14 Feb 2020
Our Senior Innovation Manager, Jemma Mouland, explores the current interest in ‘age-tech’, arguing that we need to think much more inclusively about the kinds of products people want in later life.
There's no shortage of articles discussing the promise of technology in supporting our longer lives. The tech community and investors are becoming growingly attuned to this 'emerging market'. As our recent review of the ageing innovation and investment landscape highlighted, there's a huge range of organisations jumping on the 'age-tech' bandwagon.
A recent article in the Guardian entitled 'Tech assistance: the rush to design apps and services for senior citizens' caught my attention. A well-meaning and balanced piece, it also illuminated the many misconceptions and challenges that underlie the narrative around technology and ageing.
As the article wonderfully demonstrates, 'senior' is treated as synonymous with 'illness' and ‘disability’. On a weekly basis I come across new gadgets that can help me to manage my pills, support reminiscence, that monitor my home, my movements, my breathing.
Of course, we need innovations that help us to deal with the changes in our health and ability as we age. Often these products come with risks and limitations but they nevertheless stand to make a huge impact on the quality of our lives. Yet we also need to be careful that this isn't where our aspiration and imagination stops.
The Guardian article points to the venture-capital search for 'silver haired unicorns' (‘unicorns’ being start-ups worth over $1 billion – think AirBnb, WeWork and Deliveroo – and ‘silver-haired’ referring to products aimed at older people). But this search is likely to be a long one if we continue with current trends in ageing innovation. Specialist products – like home monitoring devices and digital healthcare assistants – are inherently limited: they tend to be crisis purchases, one-offs that people buy because they have to rather than because they want to. Do you look forward to the day you have these kinds of products in your home? Whilst they may be better than nothing or the current alternatives, they’re not really at the top of my list for how I'll spend some of my hard-earned pension.
Designers and developers need to push beyond stereotypes if they’re to truly unlock the opportunities of our longer lives.
Instead, I’d be much more interested in the products and services that feel relevant and useful to me as I age. Too often, big brands neglect or misinterpret the ‘older consumer’. Around four in five (82%) of those aged over 55 say their favourite brand no longer understands them or what they need. How can we make sure that our workplaces, shops, our gyms, our nightclubs are offering something that we want and feel able to use irrespective of our age?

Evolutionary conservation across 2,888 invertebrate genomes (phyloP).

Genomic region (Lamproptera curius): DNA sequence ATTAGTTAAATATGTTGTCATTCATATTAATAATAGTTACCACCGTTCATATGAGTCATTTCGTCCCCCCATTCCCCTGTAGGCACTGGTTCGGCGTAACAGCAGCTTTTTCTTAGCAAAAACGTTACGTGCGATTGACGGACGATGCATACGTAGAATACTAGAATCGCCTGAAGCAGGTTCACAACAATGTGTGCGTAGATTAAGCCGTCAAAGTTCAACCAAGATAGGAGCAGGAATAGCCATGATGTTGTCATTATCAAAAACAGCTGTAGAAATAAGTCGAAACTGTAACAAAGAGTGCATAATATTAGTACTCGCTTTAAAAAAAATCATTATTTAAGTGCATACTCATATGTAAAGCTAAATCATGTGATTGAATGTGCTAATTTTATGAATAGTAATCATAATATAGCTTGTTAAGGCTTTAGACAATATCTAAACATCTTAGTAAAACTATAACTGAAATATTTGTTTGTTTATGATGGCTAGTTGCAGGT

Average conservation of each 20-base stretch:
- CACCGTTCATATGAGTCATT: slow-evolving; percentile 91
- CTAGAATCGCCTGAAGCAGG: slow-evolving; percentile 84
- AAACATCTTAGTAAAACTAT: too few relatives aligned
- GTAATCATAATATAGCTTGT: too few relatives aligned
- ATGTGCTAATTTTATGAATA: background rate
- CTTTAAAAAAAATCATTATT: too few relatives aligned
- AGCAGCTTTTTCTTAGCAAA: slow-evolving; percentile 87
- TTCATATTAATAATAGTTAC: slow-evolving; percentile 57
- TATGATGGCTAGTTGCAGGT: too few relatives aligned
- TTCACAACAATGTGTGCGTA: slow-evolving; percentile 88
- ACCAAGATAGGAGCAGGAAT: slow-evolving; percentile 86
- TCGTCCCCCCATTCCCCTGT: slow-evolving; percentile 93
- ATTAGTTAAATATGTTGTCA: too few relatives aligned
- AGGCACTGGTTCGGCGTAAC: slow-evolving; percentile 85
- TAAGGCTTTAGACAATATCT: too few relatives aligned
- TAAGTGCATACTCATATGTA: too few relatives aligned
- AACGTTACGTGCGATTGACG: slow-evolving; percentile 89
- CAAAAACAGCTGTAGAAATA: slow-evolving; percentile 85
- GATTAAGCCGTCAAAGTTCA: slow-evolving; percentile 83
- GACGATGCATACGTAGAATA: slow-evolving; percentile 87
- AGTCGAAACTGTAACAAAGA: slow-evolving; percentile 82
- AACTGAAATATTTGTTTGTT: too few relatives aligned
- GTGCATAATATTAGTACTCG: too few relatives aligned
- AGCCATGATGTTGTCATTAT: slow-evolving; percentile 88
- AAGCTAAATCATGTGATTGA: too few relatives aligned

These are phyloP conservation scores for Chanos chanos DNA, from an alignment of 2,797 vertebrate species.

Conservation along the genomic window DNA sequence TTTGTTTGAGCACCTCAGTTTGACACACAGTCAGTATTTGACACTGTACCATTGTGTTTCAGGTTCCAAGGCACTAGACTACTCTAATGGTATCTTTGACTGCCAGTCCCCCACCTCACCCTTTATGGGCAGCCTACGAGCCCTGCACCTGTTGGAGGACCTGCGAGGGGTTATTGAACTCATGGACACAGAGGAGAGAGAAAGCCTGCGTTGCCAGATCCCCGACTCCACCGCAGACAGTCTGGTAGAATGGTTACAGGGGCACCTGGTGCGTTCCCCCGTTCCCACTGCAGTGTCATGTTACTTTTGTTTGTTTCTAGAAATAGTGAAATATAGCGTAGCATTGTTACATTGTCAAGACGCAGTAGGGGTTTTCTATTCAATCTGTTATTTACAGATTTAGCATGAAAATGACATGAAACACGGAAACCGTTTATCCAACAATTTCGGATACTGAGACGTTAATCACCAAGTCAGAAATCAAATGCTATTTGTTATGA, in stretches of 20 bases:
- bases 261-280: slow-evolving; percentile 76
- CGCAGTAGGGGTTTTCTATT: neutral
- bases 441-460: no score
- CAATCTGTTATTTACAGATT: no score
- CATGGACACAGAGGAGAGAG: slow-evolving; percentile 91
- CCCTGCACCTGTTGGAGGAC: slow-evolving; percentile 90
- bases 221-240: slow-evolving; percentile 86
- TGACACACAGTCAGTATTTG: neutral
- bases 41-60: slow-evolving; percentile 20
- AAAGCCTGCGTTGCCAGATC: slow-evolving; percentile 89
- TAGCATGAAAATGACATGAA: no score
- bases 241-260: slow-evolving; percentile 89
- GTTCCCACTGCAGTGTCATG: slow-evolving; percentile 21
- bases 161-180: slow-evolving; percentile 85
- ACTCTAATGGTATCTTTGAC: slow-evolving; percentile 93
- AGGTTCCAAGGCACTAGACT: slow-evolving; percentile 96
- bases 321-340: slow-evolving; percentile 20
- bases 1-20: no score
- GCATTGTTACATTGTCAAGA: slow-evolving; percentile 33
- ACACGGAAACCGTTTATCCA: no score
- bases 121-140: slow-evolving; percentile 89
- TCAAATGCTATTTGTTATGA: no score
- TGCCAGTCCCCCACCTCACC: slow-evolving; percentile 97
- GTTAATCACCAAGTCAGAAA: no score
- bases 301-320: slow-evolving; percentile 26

I also want things that will help me to make the most of my longer years by making sure they’re years of good health, financial security and connection. Currently, when we talk about business embracing the 'explosive growth' of the baby boomer market, there's a slightly sinister undertone. If we treat 'senior tech' or 'age tech' simply as a set of products and services to help people live well with dementia, or manage a decline in mobility, we're fundamentally embracing an explosion in the numbers of people living with these conditions. Surely, we can be more aspirational than that? What about the products and services that help us to prevent, or delay these conditions? Things that get us out and about, keep us active, keep us connected and engaged through work, volunteering or social activities?
Not only does the association of age with frailty lead to some very limited innovation, it also perpetuates stereotypes. A superb article by Joseph F Coughlin summarises it neatly: ‘Products designed for older people reinforce a bogus image of them as passive and feeble.’ Designers and developers need to push beyond these stereotypes if they’re to truly unlock the opportunities of our longer lives. After all, who is this ‘older person’ we’re talking about? Age does not define us, and it certainly does not turn us into a homogenous consumer blob.
So how about we throw aside the idea of ‘technology for older people’ altogether. Rather than trying to create a limited specialist market of products and services, let’s focus on how we can develop and deliver products and services that help us all to lead the fulfilling, healthy longer lives we aspire to. This means designing with people in later life to develop a wider range of more inclusive, attractive products and services that work for everyone, irrespective of age or ability.